As a technique, RAG relies on AI models with larger context windows: which is the quantity of text they can process in one go including both the input and output. Earlier LLMs like GPT-3 had a context window of 2,048 tokens (which equates to around 1,500 words), limiting how much additional context you could provide with any given prompt. Now you can find LLMs with context windows of 128,000 tokens, and even a million tokens, making RAG pipelines more easily applicable.

First, all the information you want to make available to the AI model has to be encoded in a vector database like Pinecone or Qdrant. How this data is broken up and encoded can have a significant impact on the AI’s retrieval speed, performance, and accuracy. Ideally, you want the AI to be able to retrieve the smallest amount of data possible that contains all of the context it needs to generate the correct reply. For some applications, this will just be a few key facts, for others, it might require thousands of words of relevant text. This is the real art of RAG.

When you prompt the AI model, instead of responding immediately, it queries the vector database for information relevant to the prompt. The search strategy you use to query the database is, again, the kind of important design decision that impacts the overall effectiveness of the RAG pipeline.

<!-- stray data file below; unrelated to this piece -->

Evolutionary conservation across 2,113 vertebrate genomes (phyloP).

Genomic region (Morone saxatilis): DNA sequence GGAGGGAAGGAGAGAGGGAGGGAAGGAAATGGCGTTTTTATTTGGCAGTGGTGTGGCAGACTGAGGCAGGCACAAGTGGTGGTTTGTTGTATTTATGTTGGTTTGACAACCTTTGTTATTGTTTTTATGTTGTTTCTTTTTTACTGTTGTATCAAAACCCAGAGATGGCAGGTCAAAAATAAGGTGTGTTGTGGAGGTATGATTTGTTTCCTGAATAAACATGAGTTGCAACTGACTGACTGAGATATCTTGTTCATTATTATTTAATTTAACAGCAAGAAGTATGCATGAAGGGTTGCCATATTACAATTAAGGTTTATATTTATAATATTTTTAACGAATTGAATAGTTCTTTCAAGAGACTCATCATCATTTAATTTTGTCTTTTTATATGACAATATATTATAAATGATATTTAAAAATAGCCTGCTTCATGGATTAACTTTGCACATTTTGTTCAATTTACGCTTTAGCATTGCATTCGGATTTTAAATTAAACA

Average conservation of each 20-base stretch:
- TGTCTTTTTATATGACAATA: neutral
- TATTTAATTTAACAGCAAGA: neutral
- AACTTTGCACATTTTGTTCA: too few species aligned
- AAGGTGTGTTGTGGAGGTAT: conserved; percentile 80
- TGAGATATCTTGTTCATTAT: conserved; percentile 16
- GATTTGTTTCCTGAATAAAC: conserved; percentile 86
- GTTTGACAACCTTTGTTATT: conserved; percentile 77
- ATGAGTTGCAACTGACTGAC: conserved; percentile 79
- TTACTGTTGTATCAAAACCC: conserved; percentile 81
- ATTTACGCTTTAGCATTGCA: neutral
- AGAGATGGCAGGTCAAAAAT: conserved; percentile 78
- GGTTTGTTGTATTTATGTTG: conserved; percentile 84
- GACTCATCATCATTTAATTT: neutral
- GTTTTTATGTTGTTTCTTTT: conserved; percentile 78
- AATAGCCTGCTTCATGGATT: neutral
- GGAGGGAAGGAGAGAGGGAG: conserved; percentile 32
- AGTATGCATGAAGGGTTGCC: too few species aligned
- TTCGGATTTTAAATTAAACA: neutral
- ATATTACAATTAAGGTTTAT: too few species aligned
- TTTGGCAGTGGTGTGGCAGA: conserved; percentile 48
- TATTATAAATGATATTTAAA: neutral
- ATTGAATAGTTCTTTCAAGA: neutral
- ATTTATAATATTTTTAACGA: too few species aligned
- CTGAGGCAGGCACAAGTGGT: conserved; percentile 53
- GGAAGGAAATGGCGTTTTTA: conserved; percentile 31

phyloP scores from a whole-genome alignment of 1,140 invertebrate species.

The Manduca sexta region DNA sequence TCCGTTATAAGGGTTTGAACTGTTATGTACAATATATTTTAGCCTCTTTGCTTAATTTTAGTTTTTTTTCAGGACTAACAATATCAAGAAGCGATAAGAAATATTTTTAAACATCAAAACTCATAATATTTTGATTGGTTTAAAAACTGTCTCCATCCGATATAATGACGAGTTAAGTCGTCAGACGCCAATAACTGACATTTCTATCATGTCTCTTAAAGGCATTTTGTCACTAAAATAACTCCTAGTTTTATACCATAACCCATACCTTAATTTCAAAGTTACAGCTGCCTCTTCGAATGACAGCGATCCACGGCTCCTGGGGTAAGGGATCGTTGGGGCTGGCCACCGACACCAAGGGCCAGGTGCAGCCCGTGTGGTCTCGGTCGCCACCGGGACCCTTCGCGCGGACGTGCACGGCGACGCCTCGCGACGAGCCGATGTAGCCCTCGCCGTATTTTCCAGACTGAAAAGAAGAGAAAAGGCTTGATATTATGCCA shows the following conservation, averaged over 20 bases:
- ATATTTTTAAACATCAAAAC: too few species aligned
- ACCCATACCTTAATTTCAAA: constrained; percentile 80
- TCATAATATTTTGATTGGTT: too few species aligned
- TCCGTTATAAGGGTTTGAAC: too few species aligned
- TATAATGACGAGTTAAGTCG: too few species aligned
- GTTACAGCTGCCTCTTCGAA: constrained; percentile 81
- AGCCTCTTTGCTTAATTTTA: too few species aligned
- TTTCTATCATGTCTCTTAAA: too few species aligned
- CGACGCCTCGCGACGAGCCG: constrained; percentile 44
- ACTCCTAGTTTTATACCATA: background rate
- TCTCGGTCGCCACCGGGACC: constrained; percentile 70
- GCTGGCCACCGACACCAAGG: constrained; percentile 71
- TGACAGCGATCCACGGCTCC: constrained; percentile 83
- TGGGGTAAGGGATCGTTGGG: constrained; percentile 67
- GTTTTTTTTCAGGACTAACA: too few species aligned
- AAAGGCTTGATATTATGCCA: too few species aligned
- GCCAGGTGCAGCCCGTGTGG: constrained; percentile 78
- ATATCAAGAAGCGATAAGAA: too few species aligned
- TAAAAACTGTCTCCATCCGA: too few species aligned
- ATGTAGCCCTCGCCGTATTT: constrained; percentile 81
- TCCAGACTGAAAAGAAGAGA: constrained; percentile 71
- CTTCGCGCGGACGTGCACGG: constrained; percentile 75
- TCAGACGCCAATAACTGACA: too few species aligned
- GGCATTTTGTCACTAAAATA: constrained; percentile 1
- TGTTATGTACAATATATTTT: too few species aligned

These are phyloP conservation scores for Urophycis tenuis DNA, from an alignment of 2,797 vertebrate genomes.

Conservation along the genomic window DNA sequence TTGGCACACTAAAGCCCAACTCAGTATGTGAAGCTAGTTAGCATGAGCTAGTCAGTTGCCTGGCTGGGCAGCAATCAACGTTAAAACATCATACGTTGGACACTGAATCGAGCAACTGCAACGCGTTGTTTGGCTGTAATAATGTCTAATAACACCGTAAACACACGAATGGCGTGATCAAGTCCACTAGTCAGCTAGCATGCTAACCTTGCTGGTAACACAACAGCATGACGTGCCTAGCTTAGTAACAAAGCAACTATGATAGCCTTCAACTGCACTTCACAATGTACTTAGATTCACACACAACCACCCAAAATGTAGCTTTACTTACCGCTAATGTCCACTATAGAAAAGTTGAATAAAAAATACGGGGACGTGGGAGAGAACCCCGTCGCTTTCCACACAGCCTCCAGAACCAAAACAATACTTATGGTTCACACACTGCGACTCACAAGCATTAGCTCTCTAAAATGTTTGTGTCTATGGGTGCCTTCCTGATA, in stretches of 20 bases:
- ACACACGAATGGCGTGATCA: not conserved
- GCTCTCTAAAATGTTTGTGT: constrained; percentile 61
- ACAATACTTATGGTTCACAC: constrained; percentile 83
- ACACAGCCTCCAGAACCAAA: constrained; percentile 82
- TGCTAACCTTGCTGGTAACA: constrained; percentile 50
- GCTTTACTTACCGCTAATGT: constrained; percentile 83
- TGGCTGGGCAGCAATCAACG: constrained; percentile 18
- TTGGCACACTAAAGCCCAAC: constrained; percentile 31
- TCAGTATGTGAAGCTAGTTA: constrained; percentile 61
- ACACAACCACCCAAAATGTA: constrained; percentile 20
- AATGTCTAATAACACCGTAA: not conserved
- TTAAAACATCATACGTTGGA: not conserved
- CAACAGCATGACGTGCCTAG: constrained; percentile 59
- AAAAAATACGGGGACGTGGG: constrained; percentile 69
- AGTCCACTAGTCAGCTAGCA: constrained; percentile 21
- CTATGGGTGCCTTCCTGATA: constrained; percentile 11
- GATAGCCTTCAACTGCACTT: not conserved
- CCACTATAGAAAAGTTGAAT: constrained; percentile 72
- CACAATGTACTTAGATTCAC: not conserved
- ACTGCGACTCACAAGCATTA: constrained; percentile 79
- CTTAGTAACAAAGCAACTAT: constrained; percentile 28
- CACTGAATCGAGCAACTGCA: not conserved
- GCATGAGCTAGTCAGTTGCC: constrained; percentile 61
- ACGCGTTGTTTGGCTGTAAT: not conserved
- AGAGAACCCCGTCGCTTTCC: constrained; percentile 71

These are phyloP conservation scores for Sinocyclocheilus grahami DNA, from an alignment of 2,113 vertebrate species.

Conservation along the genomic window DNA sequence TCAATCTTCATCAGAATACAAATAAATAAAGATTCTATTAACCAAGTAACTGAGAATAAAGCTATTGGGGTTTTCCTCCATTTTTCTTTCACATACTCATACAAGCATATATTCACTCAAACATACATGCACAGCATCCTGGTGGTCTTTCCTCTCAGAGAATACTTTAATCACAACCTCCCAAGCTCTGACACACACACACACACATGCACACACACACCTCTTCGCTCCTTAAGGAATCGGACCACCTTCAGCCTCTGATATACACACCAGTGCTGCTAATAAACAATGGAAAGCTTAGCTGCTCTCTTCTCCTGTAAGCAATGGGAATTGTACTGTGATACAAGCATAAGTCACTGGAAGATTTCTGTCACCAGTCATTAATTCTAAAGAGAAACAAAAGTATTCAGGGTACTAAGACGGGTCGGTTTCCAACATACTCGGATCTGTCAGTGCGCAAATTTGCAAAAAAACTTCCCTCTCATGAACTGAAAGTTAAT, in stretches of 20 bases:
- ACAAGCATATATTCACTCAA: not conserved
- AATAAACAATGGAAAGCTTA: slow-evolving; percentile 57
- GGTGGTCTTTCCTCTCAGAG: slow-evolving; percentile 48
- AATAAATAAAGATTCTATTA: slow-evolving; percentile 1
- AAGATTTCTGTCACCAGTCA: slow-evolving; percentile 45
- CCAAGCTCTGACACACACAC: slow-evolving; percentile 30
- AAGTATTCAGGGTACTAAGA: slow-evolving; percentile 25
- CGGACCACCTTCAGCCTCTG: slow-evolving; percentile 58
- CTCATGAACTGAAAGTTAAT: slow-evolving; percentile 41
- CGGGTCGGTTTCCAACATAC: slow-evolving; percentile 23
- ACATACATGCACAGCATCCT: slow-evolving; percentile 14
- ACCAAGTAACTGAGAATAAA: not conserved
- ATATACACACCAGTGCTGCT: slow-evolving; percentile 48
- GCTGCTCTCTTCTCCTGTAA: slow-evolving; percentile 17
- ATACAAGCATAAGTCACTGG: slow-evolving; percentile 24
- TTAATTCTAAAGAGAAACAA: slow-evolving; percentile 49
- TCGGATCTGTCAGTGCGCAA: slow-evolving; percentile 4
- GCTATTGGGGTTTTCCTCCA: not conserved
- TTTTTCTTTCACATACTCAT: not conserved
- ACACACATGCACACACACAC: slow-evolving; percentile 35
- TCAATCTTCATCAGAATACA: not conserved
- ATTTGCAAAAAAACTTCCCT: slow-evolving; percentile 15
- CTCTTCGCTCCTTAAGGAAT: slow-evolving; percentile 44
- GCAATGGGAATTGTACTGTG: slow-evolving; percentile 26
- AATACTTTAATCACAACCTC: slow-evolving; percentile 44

Any information the AI model retrieves is then appended to the prompt and sent to the LLM for processing. The LLM responds based on both its training data and the additional context pulled from the RAG pipeline. Typically, you are counting on the original training data to get the AI model to respond in clear sentences, while it uses the RAG data to provide relevant, accurate information.

What is RAG good for?

If you’ve played around with ChatGPT, you’ve probably found that it often replies with generic, vague overviews, especially when there isn’t a clearly factual response in its training data. RAG helps avoid this outcome by making sure your applications have additional, relevant data, and that you can easily and cheaply update that information. 

Zach Bartholomew, VP of product at Perigon, explains that RAG can also be used to establish “ground truth” in your applications. If you tell the LLM that the data it pulls from the vector database is better and more accurate than what it was trained on, it can significantly reduce hallucinations. 

You can even set guardrails to ensure the model doesn’t try and answer a question for which it has no data. For example, if a user asked the IT chatbot how to connect to a service that didn’t exist, instead of replying with advice on how to connect to an imaginary service, it would reply that the service wasn’t available. 

Bartholomew also explains that RAG can be used to build traceable citations into AI applications. While it’s almost impossible to attribute any particular LLM response to a specific piece of training data, RAG can be employed with a significant level of transparency by getting the LLM to cite which particular resources it is using to generate its responses. While this may not always work perfectly, it should be considered as part of an effective RAG pipeline – especially if you want to be able to effectively troubleshoot.